Synopses & Reviews
WITH MORE THAN 100 BLACK-AND-WHITE ILLUSTRATIONS THROUGHOUT
Who are “the Jews”? Scattered over much of the world throughout most of their three-thousand-year-old history, are they one people or many? How do they resemble and how do they differ from Jews in other places and times? What have their relationships been to the cultures of their neighbors?
To address these and similar questions, twenty-three of the finest scholars of our day—archaeologists, cultural historians, literary critics, art historians , folklorists, and historians of relation, all affiliated with major academic institutions in the United States, Israel, and France—have contributed their insight to Cultures of the Jews. The premise of their endeavor is that although Jews have always had their own autonomous traditions, Jewish identity cannot be considered immutable, the fixed product of either ancient ethnic or religious origins. Rather, it has shifted and assumed new forms in response to the cultural environment in which the Jews have lived.
Building their essays on specific cultural artifacts—a poem, a letter, a traveler’s account, a physical object of everyday or ritual use—that were made in the period and locale they study, the contributors describe the cultural interactions among different Jews—from rabbis and scholars to non-elite groups, including women—as well as between Jews and the surrounding non-Jewish world.
Part One, “Mediterranean Origins,” describes the concept of the “People” or “Nation” of Israel that emerges in the Hebrew Bible and the culture of the Israelites in relation to that of the Canaanite groups. It goes on to discuss Jewish cultures in the Greco-Roman world, Palestine during the Byzantine period, Babylonia, and Arabia during the formative years of Islam.
Part Two, “Diversities of Diaspora,” illuminates Judeo-Arabic culture in the Golden Age of Islam, Sephardic culture as it bloomed first if the Iberian Peninsula and later in Amsterdam, the Jewish-Christian symbiosis in Ashkenazic Europe and in the Polish-Lithuanian Commonwealth, the culture of the Italian Jews of the Renaissance period, and the many strands of folklore, magic, and material culture that run through diaspora Jewish history.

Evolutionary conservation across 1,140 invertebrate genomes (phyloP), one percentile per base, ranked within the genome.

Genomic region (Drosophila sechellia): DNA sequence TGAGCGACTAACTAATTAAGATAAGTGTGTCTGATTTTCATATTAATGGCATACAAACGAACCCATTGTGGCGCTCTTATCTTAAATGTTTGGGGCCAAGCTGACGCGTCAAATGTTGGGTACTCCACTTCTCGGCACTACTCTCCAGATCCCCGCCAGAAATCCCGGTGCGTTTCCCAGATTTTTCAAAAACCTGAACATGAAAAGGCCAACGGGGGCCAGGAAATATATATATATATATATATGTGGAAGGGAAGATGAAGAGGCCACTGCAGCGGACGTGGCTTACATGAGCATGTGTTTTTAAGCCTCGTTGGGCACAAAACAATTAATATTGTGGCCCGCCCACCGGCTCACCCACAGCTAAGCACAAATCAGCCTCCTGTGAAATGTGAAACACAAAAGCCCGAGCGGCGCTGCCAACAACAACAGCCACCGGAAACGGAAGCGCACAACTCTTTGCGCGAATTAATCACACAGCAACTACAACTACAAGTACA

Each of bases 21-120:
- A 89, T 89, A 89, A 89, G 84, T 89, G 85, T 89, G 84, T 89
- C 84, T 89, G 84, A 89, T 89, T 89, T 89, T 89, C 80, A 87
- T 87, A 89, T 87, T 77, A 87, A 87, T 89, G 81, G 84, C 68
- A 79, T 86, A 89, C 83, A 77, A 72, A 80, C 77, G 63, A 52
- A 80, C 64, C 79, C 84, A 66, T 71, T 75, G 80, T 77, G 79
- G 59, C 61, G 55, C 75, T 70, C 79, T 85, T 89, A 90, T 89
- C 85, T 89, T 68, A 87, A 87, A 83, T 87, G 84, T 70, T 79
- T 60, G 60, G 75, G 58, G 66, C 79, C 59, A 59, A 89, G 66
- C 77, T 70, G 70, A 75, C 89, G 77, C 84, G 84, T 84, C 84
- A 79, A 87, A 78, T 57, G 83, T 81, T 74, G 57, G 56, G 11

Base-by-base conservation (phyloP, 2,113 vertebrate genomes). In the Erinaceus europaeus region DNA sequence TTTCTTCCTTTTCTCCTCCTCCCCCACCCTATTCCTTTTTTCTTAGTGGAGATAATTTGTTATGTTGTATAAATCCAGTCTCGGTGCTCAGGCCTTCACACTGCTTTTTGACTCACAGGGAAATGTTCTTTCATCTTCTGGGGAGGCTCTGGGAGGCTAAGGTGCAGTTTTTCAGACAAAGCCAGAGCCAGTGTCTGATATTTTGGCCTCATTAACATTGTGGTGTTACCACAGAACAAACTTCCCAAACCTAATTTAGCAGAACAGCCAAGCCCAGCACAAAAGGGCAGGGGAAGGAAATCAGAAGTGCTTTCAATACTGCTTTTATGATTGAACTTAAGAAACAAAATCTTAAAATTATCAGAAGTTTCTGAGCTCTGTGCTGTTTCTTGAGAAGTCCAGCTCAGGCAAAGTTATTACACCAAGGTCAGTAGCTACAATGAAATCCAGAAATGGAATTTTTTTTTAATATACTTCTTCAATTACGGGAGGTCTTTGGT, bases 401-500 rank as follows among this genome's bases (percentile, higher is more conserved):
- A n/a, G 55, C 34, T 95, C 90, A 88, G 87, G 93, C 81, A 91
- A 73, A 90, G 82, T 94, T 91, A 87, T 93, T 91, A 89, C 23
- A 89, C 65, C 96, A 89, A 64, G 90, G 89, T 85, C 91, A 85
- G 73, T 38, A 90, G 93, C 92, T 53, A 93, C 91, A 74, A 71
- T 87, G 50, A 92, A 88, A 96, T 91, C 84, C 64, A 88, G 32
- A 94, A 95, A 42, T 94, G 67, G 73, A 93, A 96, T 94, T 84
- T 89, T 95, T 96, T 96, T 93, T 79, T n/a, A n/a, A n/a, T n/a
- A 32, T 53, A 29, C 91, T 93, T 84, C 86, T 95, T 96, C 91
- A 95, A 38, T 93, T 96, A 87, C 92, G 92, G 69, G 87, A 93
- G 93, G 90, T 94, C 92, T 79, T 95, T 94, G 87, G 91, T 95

Part Three, “Modern Encounters,” examines communities, ways of life, and both high and fold culture in Western, Central, and Eastern Europe, the Ladino Diaspora, North Africa and the Middle East, Ethiopia, Zionist Palestine and the State of Israel, and, finally, the United States.
Cultures of the Jews is a landmark, representing the fruits of the present generation of scholars in Jewish studies and offering a new foundation upon which all future research into Jewish history will be based. Its unprecedented interdisciplinary approach will resonate widely among general readers and the scholarly community, both Jewish and non-Jewish, and it will change the terms of the never-ending debate over what constitutes Jewish identity.
In three chronological sections -- Mediterranean Origins, Diversities of Diaspora, and Modem Encounters -- comprised of essays by twenty-three internationally renowned scholars, this landmark work considers many of the Jewish cultures that developed in communities around the world from the epoch of the Bible through the twentieth century, and addresses the fundamental question of the identity of the Jews in virtually every period and locale of their history. An artifact of Jewish life from a specific era and place -- an object of everyday or ritual use, a piece of writing, a work of art -- is each contributor's point of departure. The range and scope of this approach is rich and diverse -- incorporating social, religious, and intellectual history as well as literary criticism, archaeology, folklore, and art history -- but individually and taken together these essays describe a people whose own culture assumed new forms as their communities interacted with the non-Jewish cultures that surrounded them.
Cultures of the Jews, a milestone of scholarship, is the new foundation upon which all future research into Jewish history will be based.
About the Author
David Biale is the Emanuel Ringelblum Professor of Jewish History at the University of California, Davis. He is the author of Gershom Scholem: Kabbalah and Counter-History, Power and Powerlessness in Jewish History, and Eros and the Jews. He is also the editor of Insider/Outsider: American Jews and Multiculturalism. He lives in Berkeley, California.